ILLINOIS: The percentage of Americans who “think the use of marijuana should be legal” has increased dramatically over the past ten years and now stands at a record high, according to polling data compiled by the University of Chicago’s General Social Survey. The survey has tracked adults’ opinions on legalizing marijuana since the early 1970s.
The survey reports that 57 percent of adults support legalization, up from 32 percent in 2006. That is the highest percentage of support ever reported by the poll. In 1987, only 16 percent of respondents endorsed legalization.
Support for legalization was strongest among Democrats and younger adults, but fell below 50 percent among Republicans (40 percent) and those over the age of 65 (42 percent).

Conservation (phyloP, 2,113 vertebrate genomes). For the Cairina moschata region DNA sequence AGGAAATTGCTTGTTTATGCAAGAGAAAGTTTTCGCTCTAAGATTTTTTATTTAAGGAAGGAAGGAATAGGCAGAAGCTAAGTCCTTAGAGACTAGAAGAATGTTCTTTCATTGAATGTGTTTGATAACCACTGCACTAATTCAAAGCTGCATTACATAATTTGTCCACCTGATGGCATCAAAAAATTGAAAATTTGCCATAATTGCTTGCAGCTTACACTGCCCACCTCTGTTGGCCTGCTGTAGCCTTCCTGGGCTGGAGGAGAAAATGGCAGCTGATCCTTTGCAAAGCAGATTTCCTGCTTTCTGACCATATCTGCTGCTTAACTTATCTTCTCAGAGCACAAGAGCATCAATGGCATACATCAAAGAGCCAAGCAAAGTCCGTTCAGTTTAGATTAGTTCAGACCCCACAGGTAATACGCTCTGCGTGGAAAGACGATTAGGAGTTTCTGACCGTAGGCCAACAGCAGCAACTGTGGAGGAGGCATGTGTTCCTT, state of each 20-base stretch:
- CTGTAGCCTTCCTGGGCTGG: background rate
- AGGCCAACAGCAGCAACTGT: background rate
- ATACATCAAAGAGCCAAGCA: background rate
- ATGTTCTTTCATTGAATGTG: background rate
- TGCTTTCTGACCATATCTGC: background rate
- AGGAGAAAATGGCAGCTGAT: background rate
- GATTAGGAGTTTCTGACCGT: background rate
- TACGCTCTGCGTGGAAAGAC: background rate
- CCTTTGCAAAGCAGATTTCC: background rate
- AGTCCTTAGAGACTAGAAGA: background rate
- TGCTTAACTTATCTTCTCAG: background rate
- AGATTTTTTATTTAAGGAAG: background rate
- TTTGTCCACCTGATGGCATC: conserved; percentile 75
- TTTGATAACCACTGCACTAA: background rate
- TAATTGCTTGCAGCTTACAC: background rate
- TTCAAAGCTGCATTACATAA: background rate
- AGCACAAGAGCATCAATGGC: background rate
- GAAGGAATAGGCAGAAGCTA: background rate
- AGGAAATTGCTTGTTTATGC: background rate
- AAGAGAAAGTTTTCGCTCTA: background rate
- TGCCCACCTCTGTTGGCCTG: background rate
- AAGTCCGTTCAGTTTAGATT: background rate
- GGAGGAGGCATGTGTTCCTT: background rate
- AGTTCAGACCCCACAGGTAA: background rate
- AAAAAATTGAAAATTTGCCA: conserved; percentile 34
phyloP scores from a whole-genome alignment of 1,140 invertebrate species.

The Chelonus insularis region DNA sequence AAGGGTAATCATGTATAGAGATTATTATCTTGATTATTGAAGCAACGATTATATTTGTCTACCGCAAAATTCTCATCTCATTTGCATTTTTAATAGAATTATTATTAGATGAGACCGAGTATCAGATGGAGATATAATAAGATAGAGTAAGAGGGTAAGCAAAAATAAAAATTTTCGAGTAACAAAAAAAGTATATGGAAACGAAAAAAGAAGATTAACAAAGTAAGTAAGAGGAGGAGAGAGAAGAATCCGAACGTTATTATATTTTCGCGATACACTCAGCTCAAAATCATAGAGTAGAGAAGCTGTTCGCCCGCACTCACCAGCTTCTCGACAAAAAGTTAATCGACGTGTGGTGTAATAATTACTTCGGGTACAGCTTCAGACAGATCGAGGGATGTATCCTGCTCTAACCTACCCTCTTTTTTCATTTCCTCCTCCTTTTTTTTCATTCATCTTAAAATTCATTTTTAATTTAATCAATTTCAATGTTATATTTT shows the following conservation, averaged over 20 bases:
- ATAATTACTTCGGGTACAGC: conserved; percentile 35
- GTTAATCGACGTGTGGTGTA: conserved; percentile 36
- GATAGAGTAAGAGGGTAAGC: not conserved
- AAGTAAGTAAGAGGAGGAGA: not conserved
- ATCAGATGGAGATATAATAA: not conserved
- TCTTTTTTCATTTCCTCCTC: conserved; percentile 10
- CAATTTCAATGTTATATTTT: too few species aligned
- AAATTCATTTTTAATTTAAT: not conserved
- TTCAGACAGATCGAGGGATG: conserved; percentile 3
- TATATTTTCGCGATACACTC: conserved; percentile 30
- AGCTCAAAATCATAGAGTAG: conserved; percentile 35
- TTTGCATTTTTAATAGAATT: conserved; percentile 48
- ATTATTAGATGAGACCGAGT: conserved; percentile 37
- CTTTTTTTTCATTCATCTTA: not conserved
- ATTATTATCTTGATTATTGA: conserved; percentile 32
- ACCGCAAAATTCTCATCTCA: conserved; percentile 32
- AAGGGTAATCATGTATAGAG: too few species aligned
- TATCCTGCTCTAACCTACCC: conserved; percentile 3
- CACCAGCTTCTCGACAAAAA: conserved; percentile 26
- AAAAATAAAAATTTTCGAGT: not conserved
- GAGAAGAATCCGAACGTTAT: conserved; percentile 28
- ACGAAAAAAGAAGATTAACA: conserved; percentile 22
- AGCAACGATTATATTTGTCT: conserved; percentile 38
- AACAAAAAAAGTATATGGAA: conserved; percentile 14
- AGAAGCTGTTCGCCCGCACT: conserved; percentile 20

The survey’s findings are similar to those of other recent national polls compiled by Gallup, Pew, AP, CBS, and Morning Consult – all of which show majority support for regulating the adult use of cannabis.
The General Social Survey has a margin of error of +/- 2.5 percentage points.
For more information, please contact Paul Armentano, NORML Deputy Director, at: firstname.lastname@example.org.